Housing California’s Annual Conference, the nation’s largest annual conference on affordable housing and homelessness, gathers together advocates, consumers, builders, lenders, lawmakers, and other leaders in the field. Here, more than 75 workshops, pre-conference institutes, and over 50 exhibitors showcase their knowledge on the interrelated topics of resources for development for sustainable communities and affordable housing. In April, Libby Seifel joined Lynn Hutchins of Goldfarb & Lipman, Kara Douglas of Contra Costa County, Linda Mandolini of Eden Housing, and Johanna Gullick of Union Bank to engage with participants on the use of former redevelopment properties. Their presentation ("Former RDA Properties: Key Resource for Building Sustainable Homes and Communities") examines case studies and best practices in the development of long-range property management plans.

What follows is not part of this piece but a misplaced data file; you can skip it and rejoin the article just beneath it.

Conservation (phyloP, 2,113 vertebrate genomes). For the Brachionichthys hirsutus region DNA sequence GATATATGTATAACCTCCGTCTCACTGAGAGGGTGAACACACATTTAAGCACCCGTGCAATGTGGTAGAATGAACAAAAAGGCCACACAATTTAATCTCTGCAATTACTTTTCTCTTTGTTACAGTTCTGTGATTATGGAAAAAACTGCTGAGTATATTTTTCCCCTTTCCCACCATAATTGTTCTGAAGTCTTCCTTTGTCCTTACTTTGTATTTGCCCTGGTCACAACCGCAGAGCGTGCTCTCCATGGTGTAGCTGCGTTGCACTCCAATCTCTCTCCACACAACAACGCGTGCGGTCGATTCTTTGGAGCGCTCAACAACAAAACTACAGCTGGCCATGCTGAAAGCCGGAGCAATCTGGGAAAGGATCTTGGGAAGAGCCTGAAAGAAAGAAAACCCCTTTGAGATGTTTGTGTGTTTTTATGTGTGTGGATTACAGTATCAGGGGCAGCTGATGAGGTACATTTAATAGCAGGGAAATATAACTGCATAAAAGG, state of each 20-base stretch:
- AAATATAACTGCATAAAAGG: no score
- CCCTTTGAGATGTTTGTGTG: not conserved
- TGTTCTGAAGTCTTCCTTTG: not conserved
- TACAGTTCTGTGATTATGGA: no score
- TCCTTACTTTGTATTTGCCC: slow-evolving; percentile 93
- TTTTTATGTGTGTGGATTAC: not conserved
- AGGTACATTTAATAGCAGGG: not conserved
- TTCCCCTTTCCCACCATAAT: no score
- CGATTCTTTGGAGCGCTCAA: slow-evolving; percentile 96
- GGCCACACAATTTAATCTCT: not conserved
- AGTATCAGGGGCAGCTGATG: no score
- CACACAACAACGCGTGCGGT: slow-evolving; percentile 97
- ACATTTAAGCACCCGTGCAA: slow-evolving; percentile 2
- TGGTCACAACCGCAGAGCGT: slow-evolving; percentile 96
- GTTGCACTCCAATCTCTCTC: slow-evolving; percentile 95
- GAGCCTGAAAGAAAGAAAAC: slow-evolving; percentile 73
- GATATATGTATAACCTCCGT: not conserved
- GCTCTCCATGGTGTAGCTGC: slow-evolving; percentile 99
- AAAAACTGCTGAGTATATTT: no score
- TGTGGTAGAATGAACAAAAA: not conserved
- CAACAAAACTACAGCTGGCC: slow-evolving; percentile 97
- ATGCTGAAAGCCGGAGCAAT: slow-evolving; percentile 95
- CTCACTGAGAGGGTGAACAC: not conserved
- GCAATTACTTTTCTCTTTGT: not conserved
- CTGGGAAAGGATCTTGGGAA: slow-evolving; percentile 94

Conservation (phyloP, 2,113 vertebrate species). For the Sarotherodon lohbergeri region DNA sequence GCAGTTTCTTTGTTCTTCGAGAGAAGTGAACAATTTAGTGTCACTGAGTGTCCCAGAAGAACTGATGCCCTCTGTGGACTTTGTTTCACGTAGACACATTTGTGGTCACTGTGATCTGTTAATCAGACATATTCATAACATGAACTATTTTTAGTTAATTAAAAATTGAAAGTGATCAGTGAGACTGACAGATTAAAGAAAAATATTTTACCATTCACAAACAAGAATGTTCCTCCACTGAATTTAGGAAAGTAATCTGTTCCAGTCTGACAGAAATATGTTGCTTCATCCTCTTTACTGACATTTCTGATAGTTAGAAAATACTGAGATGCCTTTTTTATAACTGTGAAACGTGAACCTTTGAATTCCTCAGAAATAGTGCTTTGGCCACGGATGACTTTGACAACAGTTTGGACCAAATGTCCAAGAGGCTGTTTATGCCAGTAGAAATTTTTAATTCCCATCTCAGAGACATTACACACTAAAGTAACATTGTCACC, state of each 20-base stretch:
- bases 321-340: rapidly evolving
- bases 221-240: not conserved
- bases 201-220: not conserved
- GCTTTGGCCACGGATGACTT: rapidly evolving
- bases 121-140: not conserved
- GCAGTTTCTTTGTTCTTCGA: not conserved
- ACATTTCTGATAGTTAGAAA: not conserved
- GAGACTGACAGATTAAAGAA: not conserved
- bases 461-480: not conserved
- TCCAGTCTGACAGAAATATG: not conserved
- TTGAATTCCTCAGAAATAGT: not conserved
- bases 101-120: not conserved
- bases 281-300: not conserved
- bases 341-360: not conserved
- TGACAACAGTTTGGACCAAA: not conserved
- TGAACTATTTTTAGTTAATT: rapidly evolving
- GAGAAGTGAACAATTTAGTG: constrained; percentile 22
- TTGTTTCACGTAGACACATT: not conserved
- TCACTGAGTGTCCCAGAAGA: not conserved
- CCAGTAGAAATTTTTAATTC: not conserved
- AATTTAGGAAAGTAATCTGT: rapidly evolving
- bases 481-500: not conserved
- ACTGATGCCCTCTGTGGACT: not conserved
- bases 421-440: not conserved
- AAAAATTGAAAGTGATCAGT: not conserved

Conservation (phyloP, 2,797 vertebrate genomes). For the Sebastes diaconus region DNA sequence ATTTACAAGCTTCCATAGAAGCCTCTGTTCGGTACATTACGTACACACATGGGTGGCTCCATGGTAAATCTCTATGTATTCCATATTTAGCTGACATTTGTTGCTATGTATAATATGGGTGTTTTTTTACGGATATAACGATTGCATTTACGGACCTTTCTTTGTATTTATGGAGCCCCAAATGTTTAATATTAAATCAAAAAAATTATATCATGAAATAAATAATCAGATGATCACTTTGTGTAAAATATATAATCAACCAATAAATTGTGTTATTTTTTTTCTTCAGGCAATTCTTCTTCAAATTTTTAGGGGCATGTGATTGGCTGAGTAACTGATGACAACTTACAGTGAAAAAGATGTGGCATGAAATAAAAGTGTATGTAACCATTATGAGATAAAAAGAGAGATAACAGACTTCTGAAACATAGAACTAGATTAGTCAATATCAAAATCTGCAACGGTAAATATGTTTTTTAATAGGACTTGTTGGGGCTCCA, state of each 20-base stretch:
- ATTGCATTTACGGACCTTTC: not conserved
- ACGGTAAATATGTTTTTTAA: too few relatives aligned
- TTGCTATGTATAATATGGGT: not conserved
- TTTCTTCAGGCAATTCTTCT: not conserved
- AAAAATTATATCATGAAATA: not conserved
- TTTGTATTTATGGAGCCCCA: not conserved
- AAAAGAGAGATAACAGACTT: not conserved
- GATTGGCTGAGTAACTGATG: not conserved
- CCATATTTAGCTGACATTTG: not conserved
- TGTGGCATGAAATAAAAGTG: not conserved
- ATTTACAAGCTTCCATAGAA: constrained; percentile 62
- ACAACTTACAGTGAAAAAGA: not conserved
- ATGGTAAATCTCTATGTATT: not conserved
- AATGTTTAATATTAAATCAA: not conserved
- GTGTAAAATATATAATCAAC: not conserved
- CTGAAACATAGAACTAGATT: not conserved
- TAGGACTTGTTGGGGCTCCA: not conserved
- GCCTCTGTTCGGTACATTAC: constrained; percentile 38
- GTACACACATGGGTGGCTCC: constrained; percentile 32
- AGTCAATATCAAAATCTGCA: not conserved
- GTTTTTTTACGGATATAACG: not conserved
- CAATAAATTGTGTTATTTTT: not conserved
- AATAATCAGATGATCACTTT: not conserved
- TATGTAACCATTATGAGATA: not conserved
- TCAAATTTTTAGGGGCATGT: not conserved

Click here for a copy of "Former RDA Properties: Key Resource for Building Sustainable Homes and Communities".


On July 21, the U.S. Department of Housing and Urban Development (HUD) Office of Community Planning and Development (CPD) presented a one day conference in Oakland, CA  for all its CPD and competitive grantees. Similar HUD conferences took place throughout the nation to seek innovations and collaborative solutions to the deployment of HUD programs.